The Quint Nurse

When the Quints were born in 1936, Dr. Dafoe wanted the best nurse available and chose Louise. She worked hand in hand with him and others during that critical first year. In spite of lucrative lecture opportunities, Louise was ready, in her own determined way, to find a simple, meaningful life, and bought a property on Pimisi Bay, forty kilometers east of North Bay and had a log house built. Here she wrote the book, The Quintuplets First Year (1936). She spoke Swedish, Danish, Russian and French, but wrote perfect English. She won the King George V Jubilee medal for her work with the Quints. In 1939 she met and married Len Lawrence who became her companion and mentor for the next fifty years.

Louise de Kiriline, Dr. Dafoe and Yvonne Leroux with the Quints. (Dionne Quints Museum collection (with expressed permission of A.&C. Dionne)

Louise the Naturalist

Louise slowly became attuned to her natural environment and reached out by letter to several top people in the naturalist and ornithological community. They responded enthusiastically. She began to band birds and keep notes, and eventually with the encouragement of her husband and friends to write for various publications. She eventually wrote over 500 reviews, 17 scientific papers, and 5 books on birds and animals. Her book The Lovely and the Wild, which tells about her settling into Pimisi Bay and her evolution as a naturalist, features profiles of various birds and animals adapted from her articles in the Audubon magazine. She received the John Burroughs Memorial Medal for the book. Among many other honours, she received an honorary doctorate from Laurentian University and there is a scholarship there in her name. Her other more scientific books are The Log House Nest, To Whom the Wilderness Speaks, and Mar.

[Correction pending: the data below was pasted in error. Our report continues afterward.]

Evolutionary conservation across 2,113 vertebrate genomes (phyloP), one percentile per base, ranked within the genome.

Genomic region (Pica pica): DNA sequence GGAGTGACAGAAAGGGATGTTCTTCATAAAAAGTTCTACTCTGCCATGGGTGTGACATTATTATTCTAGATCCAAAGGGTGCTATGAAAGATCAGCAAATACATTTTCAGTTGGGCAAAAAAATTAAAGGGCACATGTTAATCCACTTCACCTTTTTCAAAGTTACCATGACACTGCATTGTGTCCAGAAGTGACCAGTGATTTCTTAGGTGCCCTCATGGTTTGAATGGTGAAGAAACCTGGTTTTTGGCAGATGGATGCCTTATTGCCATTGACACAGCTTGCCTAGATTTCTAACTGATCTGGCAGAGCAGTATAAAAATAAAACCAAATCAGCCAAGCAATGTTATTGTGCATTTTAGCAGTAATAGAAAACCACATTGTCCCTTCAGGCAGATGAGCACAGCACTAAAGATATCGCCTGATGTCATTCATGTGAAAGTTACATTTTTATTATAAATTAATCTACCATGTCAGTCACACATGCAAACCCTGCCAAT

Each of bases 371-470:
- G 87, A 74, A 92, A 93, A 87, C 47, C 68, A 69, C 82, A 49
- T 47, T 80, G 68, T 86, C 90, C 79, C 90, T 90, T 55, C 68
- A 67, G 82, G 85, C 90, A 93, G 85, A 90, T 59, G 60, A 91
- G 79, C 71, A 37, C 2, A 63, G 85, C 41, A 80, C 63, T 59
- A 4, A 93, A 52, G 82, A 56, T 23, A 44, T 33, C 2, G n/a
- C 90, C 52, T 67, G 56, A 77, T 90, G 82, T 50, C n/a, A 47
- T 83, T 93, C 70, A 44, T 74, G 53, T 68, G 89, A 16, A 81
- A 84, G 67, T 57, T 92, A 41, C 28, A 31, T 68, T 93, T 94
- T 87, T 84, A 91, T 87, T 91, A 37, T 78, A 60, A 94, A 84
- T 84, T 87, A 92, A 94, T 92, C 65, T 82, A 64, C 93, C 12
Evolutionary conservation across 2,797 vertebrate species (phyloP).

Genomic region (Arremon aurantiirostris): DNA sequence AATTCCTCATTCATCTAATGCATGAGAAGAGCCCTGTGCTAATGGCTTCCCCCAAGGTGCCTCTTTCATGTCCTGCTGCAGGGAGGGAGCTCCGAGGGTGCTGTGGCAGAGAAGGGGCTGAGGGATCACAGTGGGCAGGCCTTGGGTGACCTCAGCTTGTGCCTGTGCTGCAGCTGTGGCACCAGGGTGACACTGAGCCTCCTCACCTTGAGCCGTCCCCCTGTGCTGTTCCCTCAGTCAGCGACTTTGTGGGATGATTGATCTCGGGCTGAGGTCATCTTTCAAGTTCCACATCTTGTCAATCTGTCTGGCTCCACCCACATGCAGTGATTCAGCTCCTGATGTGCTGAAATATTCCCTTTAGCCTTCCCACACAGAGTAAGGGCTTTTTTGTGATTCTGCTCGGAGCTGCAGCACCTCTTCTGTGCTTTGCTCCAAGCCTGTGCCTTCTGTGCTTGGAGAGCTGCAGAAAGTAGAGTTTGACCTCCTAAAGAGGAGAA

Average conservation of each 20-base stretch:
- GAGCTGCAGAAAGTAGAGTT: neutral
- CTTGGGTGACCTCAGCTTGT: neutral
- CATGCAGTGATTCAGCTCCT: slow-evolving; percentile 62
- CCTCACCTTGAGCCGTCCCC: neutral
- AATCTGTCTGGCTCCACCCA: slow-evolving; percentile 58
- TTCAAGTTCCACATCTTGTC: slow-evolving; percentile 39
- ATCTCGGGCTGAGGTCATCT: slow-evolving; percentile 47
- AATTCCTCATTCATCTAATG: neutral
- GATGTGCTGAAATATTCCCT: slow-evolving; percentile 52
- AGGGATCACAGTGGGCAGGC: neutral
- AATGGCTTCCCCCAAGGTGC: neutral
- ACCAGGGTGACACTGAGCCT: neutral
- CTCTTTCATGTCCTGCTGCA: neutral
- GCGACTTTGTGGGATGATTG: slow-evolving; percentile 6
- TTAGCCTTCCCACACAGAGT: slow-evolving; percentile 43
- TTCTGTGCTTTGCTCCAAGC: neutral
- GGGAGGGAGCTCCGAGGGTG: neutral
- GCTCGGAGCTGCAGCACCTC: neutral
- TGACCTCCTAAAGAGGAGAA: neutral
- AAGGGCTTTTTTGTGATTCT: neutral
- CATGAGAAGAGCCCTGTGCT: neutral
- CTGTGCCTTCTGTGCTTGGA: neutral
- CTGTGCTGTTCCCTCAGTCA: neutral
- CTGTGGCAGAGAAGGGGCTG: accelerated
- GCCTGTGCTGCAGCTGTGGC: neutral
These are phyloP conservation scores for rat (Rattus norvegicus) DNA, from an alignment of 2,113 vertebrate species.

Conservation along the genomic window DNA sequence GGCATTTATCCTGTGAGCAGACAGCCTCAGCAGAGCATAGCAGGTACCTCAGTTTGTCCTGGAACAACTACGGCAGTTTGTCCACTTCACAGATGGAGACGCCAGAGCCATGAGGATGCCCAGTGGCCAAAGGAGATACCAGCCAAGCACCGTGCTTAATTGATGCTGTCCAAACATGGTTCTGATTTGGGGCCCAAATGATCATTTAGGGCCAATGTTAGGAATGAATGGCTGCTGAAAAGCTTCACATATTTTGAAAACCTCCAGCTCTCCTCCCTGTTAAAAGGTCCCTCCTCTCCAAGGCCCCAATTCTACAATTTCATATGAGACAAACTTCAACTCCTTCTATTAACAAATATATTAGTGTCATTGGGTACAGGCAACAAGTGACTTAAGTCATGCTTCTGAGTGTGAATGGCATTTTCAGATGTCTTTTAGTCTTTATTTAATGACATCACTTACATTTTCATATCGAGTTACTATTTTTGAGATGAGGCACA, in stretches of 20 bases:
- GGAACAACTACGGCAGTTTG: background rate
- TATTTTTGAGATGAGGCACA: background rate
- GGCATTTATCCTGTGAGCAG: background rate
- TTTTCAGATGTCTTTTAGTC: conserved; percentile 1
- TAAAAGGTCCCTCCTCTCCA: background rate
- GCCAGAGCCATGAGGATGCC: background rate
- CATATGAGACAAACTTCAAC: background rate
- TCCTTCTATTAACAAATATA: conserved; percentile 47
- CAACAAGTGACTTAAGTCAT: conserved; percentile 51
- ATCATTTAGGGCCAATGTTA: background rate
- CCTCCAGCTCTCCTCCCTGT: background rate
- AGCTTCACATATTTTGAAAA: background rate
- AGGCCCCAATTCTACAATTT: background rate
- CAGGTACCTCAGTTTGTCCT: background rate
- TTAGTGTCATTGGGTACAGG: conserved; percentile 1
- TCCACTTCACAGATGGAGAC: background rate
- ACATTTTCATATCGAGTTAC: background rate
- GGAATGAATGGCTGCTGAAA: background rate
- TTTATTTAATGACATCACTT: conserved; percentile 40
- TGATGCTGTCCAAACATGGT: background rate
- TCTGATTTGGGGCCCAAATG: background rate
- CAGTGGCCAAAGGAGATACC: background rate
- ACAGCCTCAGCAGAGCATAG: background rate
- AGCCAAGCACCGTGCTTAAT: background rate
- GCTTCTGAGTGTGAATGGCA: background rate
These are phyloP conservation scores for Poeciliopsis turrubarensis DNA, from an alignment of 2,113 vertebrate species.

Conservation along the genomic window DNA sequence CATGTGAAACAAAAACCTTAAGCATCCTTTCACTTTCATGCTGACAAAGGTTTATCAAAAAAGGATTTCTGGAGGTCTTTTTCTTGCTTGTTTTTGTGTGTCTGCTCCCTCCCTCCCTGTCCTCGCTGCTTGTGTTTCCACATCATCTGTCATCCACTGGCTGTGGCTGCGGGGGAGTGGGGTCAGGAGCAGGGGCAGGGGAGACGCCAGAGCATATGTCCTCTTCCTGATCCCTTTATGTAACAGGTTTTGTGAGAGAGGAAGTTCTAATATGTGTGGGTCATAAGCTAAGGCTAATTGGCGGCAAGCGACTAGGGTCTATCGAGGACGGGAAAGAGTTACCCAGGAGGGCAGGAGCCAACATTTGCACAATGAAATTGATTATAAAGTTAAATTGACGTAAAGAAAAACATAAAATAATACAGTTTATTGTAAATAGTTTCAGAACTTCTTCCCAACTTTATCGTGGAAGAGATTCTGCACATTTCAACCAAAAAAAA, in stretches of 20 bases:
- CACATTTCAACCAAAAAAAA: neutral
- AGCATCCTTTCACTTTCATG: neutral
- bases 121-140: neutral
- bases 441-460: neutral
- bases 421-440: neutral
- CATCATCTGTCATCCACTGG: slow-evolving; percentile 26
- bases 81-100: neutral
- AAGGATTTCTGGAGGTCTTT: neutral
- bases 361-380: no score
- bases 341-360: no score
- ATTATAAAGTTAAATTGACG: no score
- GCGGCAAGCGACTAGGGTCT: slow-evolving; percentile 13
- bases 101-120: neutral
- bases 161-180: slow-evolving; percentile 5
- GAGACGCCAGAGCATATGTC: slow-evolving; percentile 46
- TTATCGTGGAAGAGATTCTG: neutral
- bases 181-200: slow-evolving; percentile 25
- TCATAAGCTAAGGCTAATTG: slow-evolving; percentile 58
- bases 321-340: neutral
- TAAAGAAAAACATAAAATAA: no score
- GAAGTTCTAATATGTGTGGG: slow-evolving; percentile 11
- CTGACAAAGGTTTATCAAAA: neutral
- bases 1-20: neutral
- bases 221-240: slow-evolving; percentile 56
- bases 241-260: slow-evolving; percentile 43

Barry Penhale from Natural Heritage Books, while visiting Hartley Trussler several years ago, contacted Louise, and Barry and his wife Jane became devoted friends. He eventually reprinted five of her books in soft cover, and they are still (thankfully) in print and reasonably priced (1 800 725-9982 or Gulliver’s). Dr. Robert Nero, the well known Canadian naturalist and poet, became good friends with Louise and wrote a book of poems (a Natural Heritage book) called The Woman on the Shore as a tribute to Louise. He says in one verse of a poem that he wrote for her when she turned ninety:

I see her now

On a bench beside the bay

Bird calls drawing her

Out of herself

Words streaming through

Her serene mind

A desire to write

Making her blue eyes shine

Good Swedish friends Lars Ohman and his wife Maria were left Louise’s property on Pimisi Bay, and they have maintained it and used it regularly. Lars indicated in a recent call that her archival material is in safekeeping in the National Archives in Ottawa. We are fortunate to have had Louise living in our midst.